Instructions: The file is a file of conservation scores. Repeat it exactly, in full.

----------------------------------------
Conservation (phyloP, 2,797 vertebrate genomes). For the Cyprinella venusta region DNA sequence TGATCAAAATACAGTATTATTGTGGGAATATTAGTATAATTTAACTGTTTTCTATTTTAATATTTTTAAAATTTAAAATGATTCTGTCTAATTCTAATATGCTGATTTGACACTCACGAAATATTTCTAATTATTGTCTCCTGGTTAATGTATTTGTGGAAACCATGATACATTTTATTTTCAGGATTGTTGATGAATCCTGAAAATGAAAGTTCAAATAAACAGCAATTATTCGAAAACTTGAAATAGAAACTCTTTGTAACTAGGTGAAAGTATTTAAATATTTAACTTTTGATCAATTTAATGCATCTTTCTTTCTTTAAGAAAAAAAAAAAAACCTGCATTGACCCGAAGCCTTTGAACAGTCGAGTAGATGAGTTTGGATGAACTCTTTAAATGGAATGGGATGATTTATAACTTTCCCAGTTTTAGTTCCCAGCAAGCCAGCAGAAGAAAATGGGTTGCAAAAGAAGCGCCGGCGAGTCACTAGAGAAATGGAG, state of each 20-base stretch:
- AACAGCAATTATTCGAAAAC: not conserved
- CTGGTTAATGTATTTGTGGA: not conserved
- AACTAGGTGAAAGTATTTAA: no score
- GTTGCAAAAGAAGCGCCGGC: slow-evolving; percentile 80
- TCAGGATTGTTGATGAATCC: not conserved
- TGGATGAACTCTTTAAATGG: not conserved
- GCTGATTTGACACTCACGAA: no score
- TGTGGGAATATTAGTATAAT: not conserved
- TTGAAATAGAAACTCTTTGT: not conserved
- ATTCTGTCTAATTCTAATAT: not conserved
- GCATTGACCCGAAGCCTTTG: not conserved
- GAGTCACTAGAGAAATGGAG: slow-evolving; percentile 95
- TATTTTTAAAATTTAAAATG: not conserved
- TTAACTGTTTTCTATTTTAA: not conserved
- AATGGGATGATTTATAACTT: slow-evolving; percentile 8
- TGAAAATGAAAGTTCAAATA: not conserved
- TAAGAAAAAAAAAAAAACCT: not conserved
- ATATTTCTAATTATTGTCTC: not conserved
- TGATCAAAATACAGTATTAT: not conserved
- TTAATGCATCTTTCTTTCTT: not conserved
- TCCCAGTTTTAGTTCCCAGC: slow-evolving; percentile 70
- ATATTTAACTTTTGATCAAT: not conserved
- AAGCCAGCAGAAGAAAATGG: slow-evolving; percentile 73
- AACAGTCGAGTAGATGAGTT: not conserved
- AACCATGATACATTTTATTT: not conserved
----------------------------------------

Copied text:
Conservation (phyloP, 2,797 vertebrate genomes). For the Cyprinella venusta region DNA sequence TGATCAAAATACAGTATTATTGTGGGAATATTAGTATAATTTAACTGTTTTCTATTTTAATATTTTTAAAATTTAAAATGATTCTGTCTAATTCTAATATGCTGATTTGACACTCACGAAATATTTCTAATTATTGTCTCCTGGTTAATGTATTTGTGGAAACCATGATACATTTTATTTTCAGGATTGTTGATGAATCCTGAAAATGAAAGTTCAAATAAACAGCAATTATTCGAAAACTTGAAATAGAAACTCTTTGTAACTAGGTGAAAGTATTTAAATATTTAACTTTTGATCAATTTAATGCATCTTTCTTTCTTTAAGAAAAAAAAAAAAACCTGCATTGACCCGAAGCCTTTGAACAGTCGAGTAGATGAGTTTGGATGAACTCTTTAAATGGAATGGGATGATTTATAACTTTCCCAGTTTTAGTTCCCAGCAAGCCAGCAGAAGAAAATGGGTTGCAAAAGAAGCGCCGGCGAGTCACTAGAGAAATGGAG, state of each 20-base stretch:
- AACAGCAATTATTCGAAAAC: not conserved
- CTGGTTAATGTATTTGTGGA: not conserved
- AACTAGGTGAAAGTATTTAA: no score
- GTTGCAAAAGAAGCGCCGGC: slow-evolving; percentile 80
- TCAGGATTGTTGATGAATCC: not conserved
- TGGATGAACTCTTTAAATGG: not conserved
- GCTGATTTGACACTCACGAA: no score
- TGTGGGAATATTAGTATAAT: not conserved
- TTGAAATAGAAACTCTTTGT: not conserved
- ATTCTGTCTAATTCTAATAT: not conserved
- GCATTGACCCGAAGCCTTTG: not conserved
- GAGTCACTAGAGAAATGGAG: slow-evolving; percentile 95
- TATTTTTAAAATTTAAAATG: not conserved
- TTAACTGTTTTCTATTTTAA: not conserved
- AATGGGATGATTTATAACTT: slow-evolving; percentile 8
- TGAAAATGAAAGTTCAAATA: not conserved
- TAAGAAAAAAAAAAAAACCT: not conserved
- ATATTTCTAATTATTGTCTC: not conserved
- TGATCAAAATACAGTATTAT: not conserved
- TTAATGCATCTTTCTTTCTT: not conserved
- TCCCAGTTTTAGTTCCCAGC: slow-evolving; percentile 70
- ATATTTAACTTTTGATCAAT: not conserved
- AAGCCAGCAGAAGAAAATGG: slow-evolving; percentile 73
- AACAGTCGAGTAGATGAGTT: not conserved
- AACCATGATACATTTTATTT: not conserved